Useful Intermediate Shell Stuff  


I am not a major league Unix hack, far from it, in fact. This material describes my current (probably occasionally flawed) understanding of some of the more advanced features of Unix that I personally seem to use most frequently.  As such, it represents a rough judgment as to a useful  next level of Unix shell familiarity.  Almost all of this material is probably included in the man pages for the shell (try  man tcsh) but there's way too much other stuff  there for a comfortable next step and no notion of priority, utility, or importance.  These topics below at least have some personal evaluation behind their selection.   I've put a very rough and highly subjective utility rating in parentheses after each topic:  1 seems to me to be more likely to be immediately useful than 2, and so on.   If you have suggestions for omitted topics that you believe might be more useful or important than the ones I've covered, email me and let me know --- the same for any mistakes you spot here.  When you want more, and there's lots more (a Unix shell is an extremely sophisticated tool in its own right), check one of the other online sources for Unix information.  Topics discussed briefly here include:




If file completion has not been set for you by default when your account was created (possibly in the original or default .login or .cshrc files the system administrator created for you), enter set filec in response to a shell prompt.  Then edit your .cshrc file and put it there too so it's automatic next time you log on.


The Esc  key (an abbreviation for "escape", I'll explain why in a second) is usually at the extreme upper left  position of the keyboard.  Esc sends a non-printing character code to the shell (or whatever other program you're typing keyboard input to).  "non-printing"  means the keyboard sends in a unique numeric code all right but one that doesn't correspond to any of the normally visible (printable) characters like a, b, c, ... X, Y, Z, 0, 1, 2, etc.  So the shell won't "echo" any obvious display code back to the CRT.  Thus Esc is said to be a non-printable character --- it has it's own unique standard code but it doesn't have a standard print or display symbol normally associated with it.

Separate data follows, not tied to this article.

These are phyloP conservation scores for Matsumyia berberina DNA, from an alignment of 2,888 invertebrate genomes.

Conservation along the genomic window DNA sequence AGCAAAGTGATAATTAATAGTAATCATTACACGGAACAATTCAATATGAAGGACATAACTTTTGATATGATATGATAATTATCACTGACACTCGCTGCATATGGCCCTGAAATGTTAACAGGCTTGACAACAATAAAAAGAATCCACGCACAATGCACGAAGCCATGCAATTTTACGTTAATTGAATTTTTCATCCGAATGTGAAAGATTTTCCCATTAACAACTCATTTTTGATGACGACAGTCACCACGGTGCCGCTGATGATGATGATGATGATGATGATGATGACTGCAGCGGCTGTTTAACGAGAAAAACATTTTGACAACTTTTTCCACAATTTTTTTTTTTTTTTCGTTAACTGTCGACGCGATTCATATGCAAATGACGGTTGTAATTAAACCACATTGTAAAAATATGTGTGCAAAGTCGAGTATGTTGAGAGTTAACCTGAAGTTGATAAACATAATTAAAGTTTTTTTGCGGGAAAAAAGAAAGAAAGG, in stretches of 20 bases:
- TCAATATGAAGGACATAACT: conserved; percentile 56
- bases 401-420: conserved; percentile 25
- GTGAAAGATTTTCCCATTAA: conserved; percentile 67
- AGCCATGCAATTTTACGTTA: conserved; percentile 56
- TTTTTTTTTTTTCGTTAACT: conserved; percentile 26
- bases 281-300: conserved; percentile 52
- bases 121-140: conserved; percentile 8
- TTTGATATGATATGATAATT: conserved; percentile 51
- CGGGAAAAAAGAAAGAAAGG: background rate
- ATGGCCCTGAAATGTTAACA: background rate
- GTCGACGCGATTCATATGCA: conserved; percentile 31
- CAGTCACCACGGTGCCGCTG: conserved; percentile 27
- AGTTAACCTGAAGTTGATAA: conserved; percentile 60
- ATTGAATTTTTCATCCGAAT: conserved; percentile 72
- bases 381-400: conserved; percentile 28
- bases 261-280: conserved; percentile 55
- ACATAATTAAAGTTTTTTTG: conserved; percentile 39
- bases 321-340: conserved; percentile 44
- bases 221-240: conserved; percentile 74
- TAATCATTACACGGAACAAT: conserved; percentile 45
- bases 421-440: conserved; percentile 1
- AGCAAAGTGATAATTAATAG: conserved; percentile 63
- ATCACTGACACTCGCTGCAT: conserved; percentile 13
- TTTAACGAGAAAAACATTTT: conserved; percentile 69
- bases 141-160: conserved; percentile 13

Often, the Esc code itself is used to indicate the start of a series of other codes that are to have a special meaning, different from their usual.  The left arrow key on my keyboard, for example, does not send a single unique code.  Instead it sends the Esc code followed by the code for the letter 'O' and then the code for 'D'.  If the Esc code were not sent first, the receiving program might just display OD.  Instead, receiving EscOD, it will move the cursor one place to the left.  Thus Esc tells the receiving program to "escape" from the normal processing of the subsequent codes.

(grep stands for "get regular expression"; see wild cards for a partial discussion of regular expressions in Unix.)

Pretty cool, no?

alias cool "loquacious_program | grep Z??A | sort | more" 

and remember to put that alias definition in your .cshrc file.





This page last modified on 15 May 1998 by Dr. M.S. Jaffe